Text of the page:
1923-1925: Becoming Le Corbusier
With the success of Vers une Architecture in 1923, his bohemian days were over. From then on, he understood that his life had to be rigorously organized to achieve the effectiveness of his message and the realization of major projects. He managed to divide his time between painting, architecture and writing. The whole is a whole. The purpose of painting is to inspire architecture, and architecture can inspire painting. Involvement in the industry offers a way of being able to do architecture.
Since September 18, 1924, he has been at the helm of his studio at 35 rue de Sèvres, where he develops his many literary and architectural projects. Boldly daring, he entered the field of communication with polemics that inflamed the mainstream press (the Plan Voisin, the contemporary city for three million inhabitants at the Salon d’Automne…). He develops his ideas in lecture series and occupies the Parisian architecture and visual arts scene. Polemics are part of his existence. It is part of the need to strike a chord with the public and impose his vision through skillfully nurtured adversity. His books and articles serve his own cause, that of defending and illustrating modern architecture. He is omnipresent, constantly attracting attention and generating debate.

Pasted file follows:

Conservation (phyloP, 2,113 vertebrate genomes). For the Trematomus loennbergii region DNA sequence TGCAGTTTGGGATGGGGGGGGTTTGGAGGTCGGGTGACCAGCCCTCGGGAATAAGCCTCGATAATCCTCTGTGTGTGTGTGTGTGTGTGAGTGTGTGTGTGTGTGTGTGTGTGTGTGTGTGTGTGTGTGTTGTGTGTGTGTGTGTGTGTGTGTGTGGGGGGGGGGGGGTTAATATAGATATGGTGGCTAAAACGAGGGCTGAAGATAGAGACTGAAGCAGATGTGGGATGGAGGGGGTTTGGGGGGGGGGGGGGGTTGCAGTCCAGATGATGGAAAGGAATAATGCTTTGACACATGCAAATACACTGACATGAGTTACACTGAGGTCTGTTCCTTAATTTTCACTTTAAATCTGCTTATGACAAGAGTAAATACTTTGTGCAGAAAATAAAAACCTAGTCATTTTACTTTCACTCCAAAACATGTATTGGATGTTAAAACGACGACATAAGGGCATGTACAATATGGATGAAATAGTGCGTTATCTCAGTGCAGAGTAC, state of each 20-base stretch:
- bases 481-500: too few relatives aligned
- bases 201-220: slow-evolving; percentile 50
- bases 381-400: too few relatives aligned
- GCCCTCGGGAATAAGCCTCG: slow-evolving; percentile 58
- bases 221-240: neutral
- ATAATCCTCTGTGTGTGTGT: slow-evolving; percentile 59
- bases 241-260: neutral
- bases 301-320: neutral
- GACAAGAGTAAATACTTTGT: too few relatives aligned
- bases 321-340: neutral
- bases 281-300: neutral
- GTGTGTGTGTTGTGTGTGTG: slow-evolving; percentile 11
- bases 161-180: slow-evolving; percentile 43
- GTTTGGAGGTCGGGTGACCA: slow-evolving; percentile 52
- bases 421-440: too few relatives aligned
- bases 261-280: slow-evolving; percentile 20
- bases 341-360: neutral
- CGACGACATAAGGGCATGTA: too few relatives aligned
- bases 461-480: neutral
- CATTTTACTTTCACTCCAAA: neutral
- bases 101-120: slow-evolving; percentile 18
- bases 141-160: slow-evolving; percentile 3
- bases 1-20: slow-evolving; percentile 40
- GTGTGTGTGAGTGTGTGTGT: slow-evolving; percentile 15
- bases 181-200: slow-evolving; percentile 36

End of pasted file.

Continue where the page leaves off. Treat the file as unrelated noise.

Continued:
Charles-Édouard Jeanneret became Le Corbusier.
“If, as a result of any circumstances, it should appear useful to Ch. E. Jt. to publish his name or pseudonym, the change will take place automatically. CHE et P. Jt to Le C. et P. Jt”.
- Publication of Vers une architecture
- Construction of the Maisons La Roche and Jeanneret, for which he and his cousin Pierre designed furniture with tubular metal legs.
- Construction of Villa Le Lac and Maisons-ateliers Lipchitz-Miestchaninoff
- Le Corbusier exhibits at the Salon des Indépendants and Léonce Rosenberg’s L’Effort Moderne gallery.
Pavillon de l'Esprit Nouveau, Paris